Can some extreme actions by a resident be deemed a “direct threat,” thereby exempting property management from being required to make reasonable accommodation to the resident?
Direct Threat Defined
The Fair Housing Act does not require that housing providers rent to anyone who would be a “direct threat to the health or safety of other individuals or whose tenancy would result in substantial physical damage to the property of others.” In many cases, determining that someone poses a “direct threat” to people or property is not difficult. For example, a person who has a history of violence against other people, or a person who has been convicted of arson would certainly fall into this category, and could legitimately be denied housing. However, in other circumstances, it is not so clear whether a person poses a “direct threat.” And if the concern is somehow related to a person’s disability, the question becomes even more complicated.
For instance, you receive an application from a person known to have a mental illness. (Of course, since you are not permitted to ask about the nature or severity of any disability, you did not ask about the mental illness. Let’s assume the applicant’s last known residence is a psychiatric hospital, and this is all the information you have about his disability.) You may have legitimate concerns about possible dangers associated with renting to this person, including threats to people or property. However, without any objective evidence that a person would, in fact, pose a threat, you cannot refuse to rent to him solely because of his mental illness.
Reasonable Accommodation – Accommodating Residents With Allergies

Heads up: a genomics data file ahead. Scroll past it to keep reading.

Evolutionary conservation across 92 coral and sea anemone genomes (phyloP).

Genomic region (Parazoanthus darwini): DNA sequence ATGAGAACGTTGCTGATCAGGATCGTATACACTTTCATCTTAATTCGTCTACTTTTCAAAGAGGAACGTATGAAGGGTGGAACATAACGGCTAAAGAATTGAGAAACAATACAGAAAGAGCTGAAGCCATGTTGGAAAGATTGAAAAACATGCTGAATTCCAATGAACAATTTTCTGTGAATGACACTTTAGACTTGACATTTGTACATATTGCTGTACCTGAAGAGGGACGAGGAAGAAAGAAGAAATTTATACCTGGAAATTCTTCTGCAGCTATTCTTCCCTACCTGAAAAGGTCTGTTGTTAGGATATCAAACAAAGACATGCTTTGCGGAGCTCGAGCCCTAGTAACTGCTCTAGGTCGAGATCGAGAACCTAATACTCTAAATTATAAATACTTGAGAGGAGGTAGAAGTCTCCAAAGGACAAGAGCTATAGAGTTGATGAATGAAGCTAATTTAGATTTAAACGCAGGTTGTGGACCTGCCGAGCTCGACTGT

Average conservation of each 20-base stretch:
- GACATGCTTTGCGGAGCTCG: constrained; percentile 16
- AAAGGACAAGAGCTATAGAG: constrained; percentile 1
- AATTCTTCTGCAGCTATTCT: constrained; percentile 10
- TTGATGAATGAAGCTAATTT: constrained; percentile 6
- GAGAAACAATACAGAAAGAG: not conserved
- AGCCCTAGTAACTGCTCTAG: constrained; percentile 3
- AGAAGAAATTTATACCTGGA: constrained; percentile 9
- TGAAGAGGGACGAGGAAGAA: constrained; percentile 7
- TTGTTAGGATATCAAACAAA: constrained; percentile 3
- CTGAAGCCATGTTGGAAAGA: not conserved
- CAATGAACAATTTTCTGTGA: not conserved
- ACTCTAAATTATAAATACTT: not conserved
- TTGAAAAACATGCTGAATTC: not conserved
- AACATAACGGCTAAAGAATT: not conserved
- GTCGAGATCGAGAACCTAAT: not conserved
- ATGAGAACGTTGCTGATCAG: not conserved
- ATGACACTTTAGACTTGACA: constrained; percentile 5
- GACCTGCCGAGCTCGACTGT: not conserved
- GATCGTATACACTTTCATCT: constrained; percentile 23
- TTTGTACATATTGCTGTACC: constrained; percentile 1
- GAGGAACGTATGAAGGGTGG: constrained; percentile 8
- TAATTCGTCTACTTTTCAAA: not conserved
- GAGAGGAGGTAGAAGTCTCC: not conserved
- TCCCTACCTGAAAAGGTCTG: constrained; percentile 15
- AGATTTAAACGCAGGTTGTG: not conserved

Determining whether a person constitutes a direct threat usually requires that someone prove himself to be a threat; you cannot in most circumstances assume he will be a threat. In addition, conduct that may be annoying or inappropriate may not be considered “threatening.” A recent case from Illinois illustrated this situation:
A Direct Threat Example?
A couple lived in an apartment with their adult son, who was mentally disabled. Over the course of their residency, the son asked another resident he did not know for the money “she owed him;” shouted death threats to another resident; harassed building employees; made a threatening telephone call to an employee; exposed himself and urinated in the elevator; brandished knives; and threw a drink can at an employee. When the housing provider evicted the residents for unpaid rent, the residents’ claimed they had been evicted because of their son’s disability. A court found that not all of the reported behavior would support a “direct threat,” but that the conduct in the elevator, brandishing knives, and throwing a can at an employee would. The court emphasized that the decision that the son constituted a direct threat had to be based on objective evidence, and not on the subjective fears or apprehensions of either the housing provider or other residents.
Some Practical Suggestions
Like many other complicated fair housing issues, determining whether a person constitutes a “direct threat” may put a housing provider in a difficult position, particularly when that decision involves a person with a disability. Here are some suggestions:
- Be sure to document each instance when the actions of a resident result in a complaint by another resident or employee.
- Make sure any decision you make is based on documented evidence, not your assumptions about how people behave. People with disabilities are still required to comply with their leases; if a person’s conduct constitutes a lease violation, treat it as you would any other lease violation.
- You must make reasonable accommodations for people with disabilities, but it is not a reasonable accommodation for a person to be allowed to be a threat to people or property.
- Adopt and consistently follow a resident selection policy that includes an evaluation of criminal history, and make future criminal conduct grounds for lease termination. Criminal convictions are never protected under the Fair Housing Act.
Fair Housing is a way to be, not just a thing to do. Be consistent. Follow the law. Train your people regularly on fair housing and include scenario training. It is part of your corporate social responsibility.
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